CLI Swift for Cocoa developers: What to learn (and unlearn)

This chapter addresses developers who have experience using Swift to write graphical macOS or iOS applications, but are new to Kitura or to the concept of writing cross-platform CLI applications in Swift in general. Our community is young, but it has swiftly developed (terrible pun partially intended) its own best practices which, generally due to Swift’s much higher focus on cross platform compatibility compared to Objective-C, are often at odds with how experienced Cocoa developers do things. The changes you’ll need to make to ensure maximum compatibility of your code and minimum friction with the rest of the community may feel annoying and unnecessary, but all told, they’re really not that difficult.

Don’t start a new project with Xcode.

To start a new CLI project, create a new directory, cd into that directory in a terminal, then run swift package init --type=executable if you’re developing a Kitura site or swift package init --type=library if you’re developing Kitura middleware. Then run swift package generate-xcodeproj to generate an Xcode project file you can then open in Xcode.

Among the files created by this process is a .gitignore file which stops various unnecessary files from making it into your Git repository (you will still manually have to initialize the repo with git init). If you plan to use Mercurial, Subversion, or some other version control system, please “port” this .gitignore file to the filename and format expected for that system.

Note that the Xcode project file is one of those excluded in .gitignore; if you are collaborating with others on this project, they will need to run the generate-xcodeproj command after cloning your project in order to get their own Xcode project file.

Use Swift Package Manager for package management.

Experienced Cocoa developers are likely familiar with using CocoaPods or Carthage for package management. While these systems will probably still work for Kitura projects, you should learn and use Swift Package Manager instead. SPM is part of the Swift project itself, so any system with Swift installed also has SPM installed, with no further software installation necessary; inherent in this is that SPM will work on macOS, Linux, and whatever other operating systems Swift may get ported to in the future. Nice!

For a quick boot camp in using Swift Package Manager, check out the Swift Package Manager basics appendix in this book.

You can only count on Foundation.

Swift’s standard library is pretty anemic; fortunately, the Foundation framework, which ships with Swift, fills the gaps and then some. However, it’s important to note that this is the only framework you can expect to be present on any system running Swift. GLKit, CloudKit, Metal, PDFKit, Core Image… you cannot expect any of these to be present on other machines running your project. Specifically, any code trying to use these frameworks on Linux will not compile. Speaking of which…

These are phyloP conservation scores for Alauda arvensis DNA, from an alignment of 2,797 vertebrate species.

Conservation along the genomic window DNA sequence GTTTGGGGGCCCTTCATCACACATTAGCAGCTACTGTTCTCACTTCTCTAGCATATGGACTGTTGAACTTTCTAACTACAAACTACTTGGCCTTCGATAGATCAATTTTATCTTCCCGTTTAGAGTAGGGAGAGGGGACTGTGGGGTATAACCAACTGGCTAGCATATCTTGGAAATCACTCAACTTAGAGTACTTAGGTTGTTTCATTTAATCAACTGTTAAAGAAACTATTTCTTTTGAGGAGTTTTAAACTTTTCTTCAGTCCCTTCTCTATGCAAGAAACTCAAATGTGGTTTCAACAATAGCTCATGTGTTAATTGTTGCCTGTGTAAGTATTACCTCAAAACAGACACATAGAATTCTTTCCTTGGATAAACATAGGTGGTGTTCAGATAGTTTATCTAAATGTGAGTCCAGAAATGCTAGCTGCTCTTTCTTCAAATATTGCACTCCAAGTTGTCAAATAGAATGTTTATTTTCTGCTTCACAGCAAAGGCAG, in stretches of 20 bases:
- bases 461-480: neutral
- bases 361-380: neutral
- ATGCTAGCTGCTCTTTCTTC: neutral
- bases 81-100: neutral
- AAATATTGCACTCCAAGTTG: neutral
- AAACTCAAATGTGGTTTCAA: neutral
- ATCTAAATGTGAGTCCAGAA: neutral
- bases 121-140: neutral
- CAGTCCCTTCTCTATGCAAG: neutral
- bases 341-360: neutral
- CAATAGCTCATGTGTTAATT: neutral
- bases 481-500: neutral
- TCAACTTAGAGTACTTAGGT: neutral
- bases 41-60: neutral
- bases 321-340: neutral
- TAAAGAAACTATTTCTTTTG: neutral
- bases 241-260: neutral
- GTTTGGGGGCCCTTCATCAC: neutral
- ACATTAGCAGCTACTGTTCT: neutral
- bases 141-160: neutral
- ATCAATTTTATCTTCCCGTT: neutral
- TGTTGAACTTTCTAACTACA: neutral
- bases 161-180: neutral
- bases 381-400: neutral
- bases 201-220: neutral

Test on Linux.

It’s generally rare to run into cases where some bit of code that runs fine on your Mac will not build on Linux, but it’s not unheard of. Thus, I suggest you at least periodically test your code on an Ubuntu Linux system. (If you’re being disciplined about writing automated tests for your project - and you are, right? Right? - just running those tests and ensuring they all pass should suffice.)

If you don’t have a Linux machine handy, a virtual machine will do the job just fine; you can use the commercial Parallels Desktop or VMWare Fusion hypervisors, or Oracle’s open-source VirtualBox. If you’re not too afraid of the command line, I suggest you download and install Ubuntu Server instead of Ubuntu Desktop, then configure its SSH daemon to allow you to shell into the VM from macOS’s Terminal; the Server version of Ubuntu omits all of the graphical user elements present in the Desktop version, so your VM will need less RAM to run and will consume less disk space. (If you feel that your Mac is struggling to run even an Ubuntu Server VM, you may wish to consider getting a VPS account from one of the many server providers around the ‘net.)

Once you’re shelled in, you can find the surprisingly easy steps to install Swift on the Kitura site. (You can also find instructions on the official Swift site, but Kitura’s instructions will walk you through installing a couple more Linux system packages that Kitura will want to see.)

In the event that you encounter code that needs to be altered to run on Linux, you can use compiler control statements to make the relevant changes apply only when the code is compiled on Linux. For example, in my Kitura Language Negotiation project, I ran into a case where on Mac, the Foundation TextCheckingResult class has a method named rangeAt(_ idx), but the equivalent function on Linux’s Foundation is range(at: idx). (Why this discrepancy? I have no idea.) So the project has the following bit of code to work around that transparently.

#if os(Linux)
    extension TextCheckingResult {
        /// Add the `rangeAt` method as a wrapper around the `range` method; the
        /// former is available on macOS, but the latter is available on Linux.
        func rangeAt(_ idx: Int) -> Foundation.NSRange {
            return self.range(at: idx)
        }
    }
#endif

See the Compiler Control Statements section in The Swift Programming Language for more examples of the statements available in Swift.

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